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Photo of the Week.
A "glory," caused by the diffraction and interference of light waves from
sunlight, produces multiple colored rings around the shadow of
an airplane projected against the clouds below (the shadow too
small to be seen here).
Astronomy news for the week starting Friday, April 12, 2002.
The week begins with the new Moon, which takes place on Friday,
April 12th, about noon in the Americas. The evening of Saturday
the 14th, the slim crescent will be seen in evening western
twilight as it makes a particularly nice pass three degrees to the
south of brilliant Venus in a near-
classic "crescent and evening star" appearance. The sight will be
obvious just after sundown, as unmistakable Venus leads the way.
Be sure to look while the sky is still light.
If you miss that one, the next night is in its way just as good.
On Monday the 15th, the growing crescent passes only two degrees
south of Mars. While Mars, to the east of Venus, is much less
bright, the passage will be visible in a darker sky, and the Earthlight on the nighttime side of the
lunar disk will glow prominently. Moreover, Mars and the Moon will
appear nicely to the left of the lovely Pleiades cluster in Taurus. And if you miss that one, you can still catch
the crescent on top of Saturn
the following night, Tuesday the 16th, the Moon having passed the
planet in the afternoon of the same day. Here we see a wonderful
combination of Saturn, the Moon, and the Hyades of Taurus, against which glows the soft orange
light of the star Aldebaran. The
night of Wednesday, the 17th, the Moon will then appear to the west
of Jupiter, still in Gemini, and the following night, on
Thursday the 18th, to the east of the giant planet. After its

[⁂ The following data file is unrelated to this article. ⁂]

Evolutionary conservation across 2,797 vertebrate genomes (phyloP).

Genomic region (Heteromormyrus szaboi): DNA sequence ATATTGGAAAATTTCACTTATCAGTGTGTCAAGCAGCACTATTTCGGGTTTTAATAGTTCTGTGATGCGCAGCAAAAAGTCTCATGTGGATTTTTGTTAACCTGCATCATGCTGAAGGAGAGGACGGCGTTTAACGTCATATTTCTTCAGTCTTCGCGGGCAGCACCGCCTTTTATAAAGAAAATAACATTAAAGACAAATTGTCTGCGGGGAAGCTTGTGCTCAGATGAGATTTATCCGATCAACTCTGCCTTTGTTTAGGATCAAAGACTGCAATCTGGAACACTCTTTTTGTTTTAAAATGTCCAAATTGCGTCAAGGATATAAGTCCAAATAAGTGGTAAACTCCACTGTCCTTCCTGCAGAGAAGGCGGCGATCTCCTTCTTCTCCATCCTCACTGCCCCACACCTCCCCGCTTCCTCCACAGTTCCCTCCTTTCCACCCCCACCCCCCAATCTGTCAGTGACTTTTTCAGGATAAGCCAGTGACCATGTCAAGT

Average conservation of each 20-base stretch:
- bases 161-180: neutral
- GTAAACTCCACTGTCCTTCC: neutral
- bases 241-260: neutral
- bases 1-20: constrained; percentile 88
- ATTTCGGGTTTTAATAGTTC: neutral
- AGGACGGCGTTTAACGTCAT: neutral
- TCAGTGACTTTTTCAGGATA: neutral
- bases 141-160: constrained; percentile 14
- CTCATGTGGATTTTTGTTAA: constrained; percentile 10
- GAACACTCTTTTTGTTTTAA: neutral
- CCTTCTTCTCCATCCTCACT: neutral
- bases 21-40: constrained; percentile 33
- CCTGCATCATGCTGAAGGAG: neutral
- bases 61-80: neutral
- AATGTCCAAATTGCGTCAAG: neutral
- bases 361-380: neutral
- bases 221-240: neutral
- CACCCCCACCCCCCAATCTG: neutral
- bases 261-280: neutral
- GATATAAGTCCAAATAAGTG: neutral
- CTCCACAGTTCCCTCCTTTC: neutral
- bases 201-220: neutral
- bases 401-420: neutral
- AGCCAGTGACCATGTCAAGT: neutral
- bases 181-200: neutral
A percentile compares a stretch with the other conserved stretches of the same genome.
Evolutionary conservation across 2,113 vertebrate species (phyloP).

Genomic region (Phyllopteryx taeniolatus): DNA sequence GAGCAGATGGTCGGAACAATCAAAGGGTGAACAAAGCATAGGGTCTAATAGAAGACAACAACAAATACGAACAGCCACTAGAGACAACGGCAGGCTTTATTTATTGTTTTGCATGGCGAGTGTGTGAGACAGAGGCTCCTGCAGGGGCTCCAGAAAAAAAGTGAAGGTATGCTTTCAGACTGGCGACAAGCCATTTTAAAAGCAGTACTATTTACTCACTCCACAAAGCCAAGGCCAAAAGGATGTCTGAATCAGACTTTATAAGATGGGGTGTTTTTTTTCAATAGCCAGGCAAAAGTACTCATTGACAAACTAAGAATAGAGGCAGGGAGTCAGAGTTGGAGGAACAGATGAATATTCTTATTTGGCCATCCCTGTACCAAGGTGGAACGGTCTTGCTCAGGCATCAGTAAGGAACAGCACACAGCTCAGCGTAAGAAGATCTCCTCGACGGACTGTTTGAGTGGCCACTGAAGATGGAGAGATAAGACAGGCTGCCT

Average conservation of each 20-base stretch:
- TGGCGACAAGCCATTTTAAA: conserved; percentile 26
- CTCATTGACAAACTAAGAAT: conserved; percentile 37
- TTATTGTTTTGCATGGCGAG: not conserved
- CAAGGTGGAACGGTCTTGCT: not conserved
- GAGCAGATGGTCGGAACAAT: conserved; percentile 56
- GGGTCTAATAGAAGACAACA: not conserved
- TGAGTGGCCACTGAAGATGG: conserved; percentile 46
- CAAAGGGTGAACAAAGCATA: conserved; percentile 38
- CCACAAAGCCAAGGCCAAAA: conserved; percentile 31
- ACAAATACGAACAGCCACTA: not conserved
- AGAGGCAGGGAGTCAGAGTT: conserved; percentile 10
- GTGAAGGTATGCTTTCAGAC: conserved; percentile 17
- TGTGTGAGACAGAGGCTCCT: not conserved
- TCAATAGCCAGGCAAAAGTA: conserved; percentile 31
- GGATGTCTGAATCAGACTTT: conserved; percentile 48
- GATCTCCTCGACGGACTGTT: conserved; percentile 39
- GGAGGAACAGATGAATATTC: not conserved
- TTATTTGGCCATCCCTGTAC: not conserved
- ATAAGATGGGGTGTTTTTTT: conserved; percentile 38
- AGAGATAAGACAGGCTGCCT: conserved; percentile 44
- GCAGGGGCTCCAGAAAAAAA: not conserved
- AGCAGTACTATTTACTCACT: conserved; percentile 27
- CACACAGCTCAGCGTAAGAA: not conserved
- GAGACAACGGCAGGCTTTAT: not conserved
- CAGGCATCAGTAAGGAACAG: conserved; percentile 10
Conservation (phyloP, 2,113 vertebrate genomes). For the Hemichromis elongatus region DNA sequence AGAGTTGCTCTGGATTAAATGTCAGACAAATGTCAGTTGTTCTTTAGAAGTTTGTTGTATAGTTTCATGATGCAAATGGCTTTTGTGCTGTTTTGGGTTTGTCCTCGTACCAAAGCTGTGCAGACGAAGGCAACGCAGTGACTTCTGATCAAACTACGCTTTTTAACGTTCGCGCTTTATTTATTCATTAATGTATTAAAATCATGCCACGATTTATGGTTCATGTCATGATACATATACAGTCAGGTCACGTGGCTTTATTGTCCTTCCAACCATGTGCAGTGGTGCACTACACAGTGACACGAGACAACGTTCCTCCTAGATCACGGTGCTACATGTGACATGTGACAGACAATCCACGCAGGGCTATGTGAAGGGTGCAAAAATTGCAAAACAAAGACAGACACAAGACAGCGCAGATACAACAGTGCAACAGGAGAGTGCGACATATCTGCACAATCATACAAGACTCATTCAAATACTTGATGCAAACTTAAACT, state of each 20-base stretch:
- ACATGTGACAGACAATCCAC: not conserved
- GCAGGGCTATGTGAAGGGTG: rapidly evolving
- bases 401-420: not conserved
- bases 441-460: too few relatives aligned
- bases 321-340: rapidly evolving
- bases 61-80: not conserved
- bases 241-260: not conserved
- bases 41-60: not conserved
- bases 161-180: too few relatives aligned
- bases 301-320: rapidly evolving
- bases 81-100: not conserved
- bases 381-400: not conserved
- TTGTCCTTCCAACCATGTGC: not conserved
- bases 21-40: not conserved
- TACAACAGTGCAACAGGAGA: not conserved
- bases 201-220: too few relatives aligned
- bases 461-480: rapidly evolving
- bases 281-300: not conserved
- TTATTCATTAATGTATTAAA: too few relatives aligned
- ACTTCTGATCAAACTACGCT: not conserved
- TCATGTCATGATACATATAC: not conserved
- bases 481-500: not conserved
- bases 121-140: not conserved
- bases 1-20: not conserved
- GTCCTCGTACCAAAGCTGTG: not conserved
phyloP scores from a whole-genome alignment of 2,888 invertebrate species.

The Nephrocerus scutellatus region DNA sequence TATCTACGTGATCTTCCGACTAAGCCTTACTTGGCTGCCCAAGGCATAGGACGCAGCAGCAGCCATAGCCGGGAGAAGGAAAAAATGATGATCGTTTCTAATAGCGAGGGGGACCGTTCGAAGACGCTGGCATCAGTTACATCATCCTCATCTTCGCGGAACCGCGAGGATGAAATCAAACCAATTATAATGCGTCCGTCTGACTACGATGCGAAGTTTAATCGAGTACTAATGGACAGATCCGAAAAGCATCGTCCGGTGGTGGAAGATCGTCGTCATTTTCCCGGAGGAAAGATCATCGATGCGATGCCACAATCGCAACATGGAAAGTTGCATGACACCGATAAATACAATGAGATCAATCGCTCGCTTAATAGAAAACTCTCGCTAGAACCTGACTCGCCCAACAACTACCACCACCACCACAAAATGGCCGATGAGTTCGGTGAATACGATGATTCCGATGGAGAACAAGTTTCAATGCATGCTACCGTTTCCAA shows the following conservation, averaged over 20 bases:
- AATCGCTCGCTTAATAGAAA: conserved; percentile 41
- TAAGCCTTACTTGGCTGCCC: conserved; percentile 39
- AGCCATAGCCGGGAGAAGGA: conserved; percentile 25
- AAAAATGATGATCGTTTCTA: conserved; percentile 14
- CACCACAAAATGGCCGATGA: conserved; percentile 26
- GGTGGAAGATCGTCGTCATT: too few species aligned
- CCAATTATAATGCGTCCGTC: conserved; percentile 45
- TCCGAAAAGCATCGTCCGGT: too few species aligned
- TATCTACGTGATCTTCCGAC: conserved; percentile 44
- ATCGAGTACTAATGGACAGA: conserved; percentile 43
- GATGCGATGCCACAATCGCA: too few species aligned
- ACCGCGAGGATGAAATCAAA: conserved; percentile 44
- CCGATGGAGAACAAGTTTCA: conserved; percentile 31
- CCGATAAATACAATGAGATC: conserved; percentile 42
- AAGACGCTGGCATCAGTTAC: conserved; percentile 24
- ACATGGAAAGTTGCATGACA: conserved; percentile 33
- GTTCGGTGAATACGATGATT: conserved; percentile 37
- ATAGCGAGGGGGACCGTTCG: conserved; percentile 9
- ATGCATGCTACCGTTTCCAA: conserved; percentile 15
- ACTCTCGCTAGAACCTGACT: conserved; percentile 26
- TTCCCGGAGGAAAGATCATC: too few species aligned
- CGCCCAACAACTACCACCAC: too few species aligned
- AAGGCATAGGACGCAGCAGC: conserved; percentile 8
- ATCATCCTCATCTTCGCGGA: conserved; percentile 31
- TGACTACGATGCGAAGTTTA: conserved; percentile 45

rendezvous with the four bright planets, the Moon finally makes it
to first quarter on Saturday the 20th. These successive planetary
passages show how much the bright planets are gathering together
for an even tighter grouping in late April and early May, when even
little Mercury will get into the act. The morning sky is
Comet Ikeya-Zhang, which during the week passes
below Cassiopeia and into
Cepheus. Though visible to the naked eye, it is best
to use binoculars.
While the winter stars slip ever-farther into the west, where they
will meld with twilight, the spring stars gather their evening
strength. By 9 PM Daylight Time, those in the mid north will see
the Big Dipper approaching the
overhead point. To the south, Leo
(the Lion, with its prominent "Sickle" figure that ends in bright
Regulus), approaches the meridian,
while to the south and a bit to the west of Regulus lies lonely Alphard in the neck of Hydra, the Water Serpent, which takes
hours to wend its way around the sky. Far below them are Vela, the Sails of
Argo. In between in a dark sky are two of the dimmest
of the constellations, obscure modern Pyxis, the Compass (affiliated in modern times to
ancient Argo) and one of the odder celestial offerings, Antlia, the
Air Pump, which is also of obvious modern origins, the ancients not
employing such devices (showing that we make constellations from
the things that are familiar to us).